In the case of Cedillo v. Secretary of Health and Human Services, the Court held: “Under the National Vaccine Injury Compensation Program (hereinafter the “Program”), compensation awards are made to individuals who have suffered injuries after receiving vaccines. In general, to gain an award, a petitioner must make a number of factual demonstrations, including showings that an individual received a vaccination covered by the statute; received it in the United States; suffered a serious, long-lasting injury; and has received no previous award or settlement on account of the injury. Finally–and the key question in most cases under the Program–the petitioner must also establish a causal link between the vaccination and the injury. In some cases, the petitioner may simply demonstrate the occurrence of what has been called a “Table Injury.” That is, it may be shown that the vaccine recipient suffered an injury of the type enumerated in the “Vaccine Injury Table” corresponding to the vaccination in question, within an applicable time period following the vaccination also specified in the Table. If so, the Table Injury is presumed to have been caused by the vaccination, and the petitioner is automatically entitled to compensation, unless it is affirmatively shown that the injury was caused by some factor other than the vaccination. § 300aa-13(a)(1)(A); § 300aa-11(c)(1)(C)(i); § 300aa-14(a); § 300aa-13(a)(1)(B).”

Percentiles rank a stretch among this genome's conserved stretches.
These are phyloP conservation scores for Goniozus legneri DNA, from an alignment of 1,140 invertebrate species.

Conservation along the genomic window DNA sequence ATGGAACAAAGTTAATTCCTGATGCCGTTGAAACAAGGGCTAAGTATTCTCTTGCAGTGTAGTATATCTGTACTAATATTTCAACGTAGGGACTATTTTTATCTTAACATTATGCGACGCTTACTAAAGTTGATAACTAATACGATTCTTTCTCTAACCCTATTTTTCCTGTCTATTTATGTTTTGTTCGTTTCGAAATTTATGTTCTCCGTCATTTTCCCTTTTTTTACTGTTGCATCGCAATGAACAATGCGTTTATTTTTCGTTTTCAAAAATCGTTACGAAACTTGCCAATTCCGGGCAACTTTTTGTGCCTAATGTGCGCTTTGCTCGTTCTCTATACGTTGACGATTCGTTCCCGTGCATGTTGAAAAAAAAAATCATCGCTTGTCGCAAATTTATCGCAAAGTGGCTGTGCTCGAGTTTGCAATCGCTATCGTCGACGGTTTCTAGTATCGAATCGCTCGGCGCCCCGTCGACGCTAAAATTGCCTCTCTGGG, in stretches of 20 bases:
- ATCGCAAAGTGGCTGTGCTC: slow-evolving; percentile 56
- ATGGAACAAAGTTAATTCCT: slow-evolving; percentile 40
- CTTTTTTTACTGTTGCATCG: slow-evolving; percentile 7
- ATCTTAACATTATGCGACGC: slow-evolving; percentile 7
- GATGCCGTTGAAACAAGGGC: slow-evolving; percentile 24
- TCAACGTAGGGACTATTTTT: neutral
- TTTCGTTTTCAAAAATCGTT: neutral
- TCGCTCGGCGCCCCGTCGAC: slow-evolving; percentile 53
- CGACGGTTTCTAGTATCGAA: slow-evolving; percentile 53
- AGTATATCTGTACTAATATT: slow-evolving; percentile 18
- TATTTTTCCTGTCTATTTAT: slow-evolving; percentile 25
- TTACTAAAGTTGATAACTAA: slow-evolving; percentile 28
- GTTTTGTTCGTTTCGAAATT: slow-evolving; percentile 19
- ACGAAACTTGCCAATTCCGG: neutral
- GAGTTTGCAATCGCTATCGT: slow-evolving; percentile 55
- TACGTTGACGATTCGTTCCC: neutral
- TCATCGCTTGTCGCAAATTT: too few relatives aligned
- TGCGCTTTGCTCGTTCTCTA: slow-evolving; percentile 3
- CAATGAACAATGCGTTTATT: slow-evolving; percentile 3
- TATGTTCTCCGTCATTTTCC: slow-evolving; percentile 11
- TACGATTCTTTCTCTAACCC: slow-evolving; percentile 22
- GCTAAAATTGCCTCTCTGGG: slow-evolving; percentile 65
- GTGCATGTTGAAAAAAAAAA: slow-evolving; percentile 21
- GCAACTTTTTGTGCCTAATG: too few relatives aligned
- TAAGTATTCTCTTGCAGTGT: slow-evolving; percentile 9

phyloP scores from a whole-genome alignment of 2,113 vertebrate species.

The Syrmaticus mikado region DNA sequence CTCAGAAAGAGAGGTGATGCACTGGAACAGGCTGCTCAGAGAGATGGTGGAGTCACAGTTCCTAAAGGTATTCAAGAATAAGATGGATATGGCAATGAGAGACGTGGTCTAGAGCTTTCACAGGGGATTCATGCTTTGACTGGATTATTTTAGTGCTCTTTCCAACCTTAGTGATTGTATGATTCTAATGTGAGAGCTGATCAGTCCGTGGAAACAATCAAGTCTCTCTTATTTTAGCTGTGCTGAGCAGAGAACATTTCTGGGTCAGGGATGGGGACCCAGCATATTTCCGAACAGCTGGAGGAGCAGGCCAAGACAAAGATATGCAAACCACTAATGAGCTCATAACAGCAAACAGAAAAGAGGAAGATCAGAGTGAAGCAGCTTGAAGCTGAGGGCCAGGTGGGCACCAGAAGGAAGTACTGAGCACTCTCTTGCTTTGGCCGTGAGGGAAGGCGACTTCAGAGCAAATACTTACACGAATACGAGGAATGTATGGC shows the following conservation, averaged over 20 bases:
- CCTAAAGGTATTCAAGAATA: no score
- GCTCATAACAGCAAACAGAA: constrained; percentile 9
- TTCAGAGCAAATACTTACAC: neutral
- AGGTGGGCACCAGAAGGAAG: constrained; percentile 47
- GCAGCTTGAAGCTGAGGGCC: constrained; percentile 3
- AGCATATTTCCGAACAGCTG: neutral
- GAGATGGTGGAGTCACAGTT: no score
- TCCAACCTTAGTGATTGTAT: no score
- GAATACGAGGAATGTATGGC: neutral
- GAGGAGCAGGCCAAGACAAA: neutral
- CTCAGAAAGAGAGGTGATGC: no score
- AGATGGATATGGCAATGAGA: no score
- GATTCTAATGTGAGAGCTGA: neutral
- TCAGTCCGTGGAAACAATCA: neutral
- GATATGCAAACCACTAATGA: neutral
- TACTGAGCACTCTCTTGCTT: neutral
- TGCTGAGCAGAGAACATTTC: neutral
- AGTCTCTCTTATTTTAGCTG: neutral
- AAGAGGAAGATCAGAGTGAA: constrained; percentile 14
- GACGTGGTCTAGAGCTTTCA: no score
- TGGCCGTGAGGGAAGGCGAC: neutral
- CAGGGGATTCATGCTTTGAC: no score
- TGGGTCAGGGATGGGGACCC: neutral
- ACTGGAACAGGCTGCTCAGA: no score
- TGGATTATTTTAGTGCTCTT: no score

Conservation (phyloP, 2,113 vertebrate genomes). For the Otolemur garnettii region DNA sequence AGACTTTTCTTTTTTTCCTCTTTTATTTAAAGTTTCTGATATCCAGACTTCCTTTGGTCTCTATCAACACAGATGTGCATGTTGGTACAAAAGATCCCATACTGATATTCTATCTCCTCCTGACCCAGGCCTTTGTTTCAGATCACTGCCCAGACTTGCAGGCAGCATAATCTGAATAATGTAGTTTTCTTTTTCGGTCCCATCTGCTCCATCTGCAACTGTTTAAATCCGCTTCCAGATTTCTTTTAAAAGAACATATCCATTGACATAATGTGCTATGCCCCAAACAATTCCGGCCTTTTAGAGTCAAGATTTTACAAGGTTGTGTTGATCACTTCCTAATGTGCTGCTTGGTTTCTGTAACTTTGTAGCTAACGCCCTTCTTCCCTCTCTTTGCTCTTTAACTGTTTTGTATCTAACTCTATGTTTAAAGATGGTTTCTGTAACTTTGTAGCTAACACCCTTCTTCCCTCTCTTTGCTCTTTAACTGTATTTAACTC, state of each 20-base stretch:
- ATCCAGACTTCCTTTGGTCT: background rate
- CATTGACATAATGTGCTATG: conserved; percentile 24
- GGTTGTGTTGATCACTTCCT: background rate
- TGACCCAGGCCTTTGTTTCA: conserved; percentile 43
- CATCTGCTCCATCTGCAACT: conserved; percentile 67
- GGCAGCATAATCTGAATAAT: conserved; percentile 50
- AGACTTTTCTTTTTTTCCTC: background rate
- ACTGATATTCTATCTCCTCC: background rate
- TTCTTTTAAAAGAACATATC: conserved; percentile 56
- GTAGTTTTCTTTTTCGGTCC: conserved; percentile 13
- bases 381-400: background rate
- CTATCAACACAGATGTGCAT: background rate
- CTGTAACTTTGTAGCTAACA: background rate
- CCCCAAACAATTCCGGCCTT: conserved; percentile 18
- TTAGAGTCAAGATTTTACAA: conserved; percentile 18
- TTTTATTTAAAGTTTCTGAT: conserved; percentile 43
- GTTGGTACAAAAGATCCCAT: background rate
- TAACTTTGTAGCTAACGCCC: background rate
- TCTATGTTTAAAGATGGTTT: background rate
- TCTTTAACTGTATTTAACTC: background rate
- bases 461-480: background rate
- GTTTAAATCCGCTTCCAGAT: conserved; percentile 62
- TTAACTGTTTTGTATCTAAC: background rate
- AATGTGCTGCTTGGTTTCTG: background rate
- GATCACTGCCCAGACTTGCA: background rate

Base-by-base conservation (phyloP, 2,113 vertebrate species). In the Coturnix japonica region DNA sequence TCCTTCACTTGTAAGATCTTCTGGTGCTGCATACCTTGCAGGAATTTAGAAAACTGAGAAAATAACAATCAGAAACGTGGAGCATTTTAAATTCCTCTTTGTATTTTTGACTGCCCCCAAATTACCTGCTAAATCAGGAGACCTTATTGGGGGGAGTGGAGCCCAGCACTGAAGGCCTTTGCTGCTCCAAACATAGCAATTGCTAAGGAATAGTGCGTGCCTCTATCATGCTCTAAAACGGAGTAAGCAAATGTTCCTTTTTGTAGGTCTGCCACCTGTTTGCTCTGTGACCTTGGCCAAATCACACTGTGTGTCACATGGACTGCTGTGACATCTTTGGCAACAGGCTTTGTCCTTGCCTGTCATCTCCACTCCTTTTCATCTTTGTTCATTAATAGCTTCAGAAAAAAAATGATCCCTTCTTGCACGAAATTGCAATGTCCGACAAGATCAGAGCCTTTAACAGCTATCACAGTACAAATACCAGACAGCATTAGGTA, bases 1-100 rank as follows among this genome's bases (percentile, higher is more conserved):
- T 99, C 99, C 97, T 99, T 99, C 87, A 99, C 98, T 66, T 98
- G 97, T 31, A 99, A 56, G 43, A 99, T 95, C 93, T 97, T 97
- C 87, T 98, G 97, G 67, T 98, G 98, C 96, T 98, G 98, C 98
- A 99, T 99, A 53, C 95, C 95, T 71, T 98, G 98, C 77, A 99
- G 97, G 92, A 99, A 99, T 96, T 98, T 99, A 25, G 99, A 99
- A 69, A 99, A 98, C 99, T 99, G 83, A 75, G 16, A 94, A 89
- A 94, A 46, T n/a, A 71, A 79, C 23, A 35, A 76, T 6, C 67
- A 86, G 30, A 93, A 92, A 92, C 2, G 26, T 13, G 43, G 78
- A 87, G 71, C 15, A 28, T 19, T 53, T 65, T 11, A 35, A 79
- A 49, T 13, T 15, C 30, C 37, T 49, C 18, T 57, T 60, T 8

The National Childhood Vaccine Injury Act of 1986, as amended, created a unique mechanism for compensating persons injured by vaccinations.  “The National Vaccine Injury Compensation Program (the “VICP” or the “Program”) (42 U.S.C. §§ 300aa-10 et seq.) is an alternative to traditional products liability and medical malpractice litigation for persons injured by their receipt of one or more of the standard childhood vaccines. Eligible claimants can recover compensation for vaccine injury-related medical and rehabilitative expenses, for pain and suffering, and lost earnings. By protecting the Vaccine Trust Fund against claims by those who have not suffered a vaccine-related injury, the Office of Vaccine Litigation helps to preserve the Fund for future eligible claimants. Claimants may also recover reasonable attorney’s fees and costs, and the Program also permits attorney fee awards to be made when a claim is otherwise denied, as long as it was filed in good faith, and with a reasonable basis. “A significant, positive result of the Program is that costly litigation against drug manufacturers and health care professionals who administer vaccines has substantially decreased. Although an individual who is dissatisfied with the Court’s final judgment has the option to file a lawsuit in State or Federal court, few lawsuits have been filed since the Program began. The supply of vaccines in the U.S. has stabilized, and the development of new vaccines has markedly increased.” 
 REAGAN SIGNS BILL ON DRUG EXPORTS AND PAYMENT FOR VACCINE INJURIES - The New York Times (nytimes.com)  About the National Vaccine Injury Compensation Program | HRSA  Frequently Asked Questions | HRSA  Ibid 3.  Supra 3.  COVID Vaccine Injuries Not Covered by VICP (natlawreview.com) (7) National Vaccine Injury Compensation Program | HRSA  Hastings-Cedillo.pdf (uscourts.gov)  Vaccine Injury Compensation Program (justice.gov)  Ibid.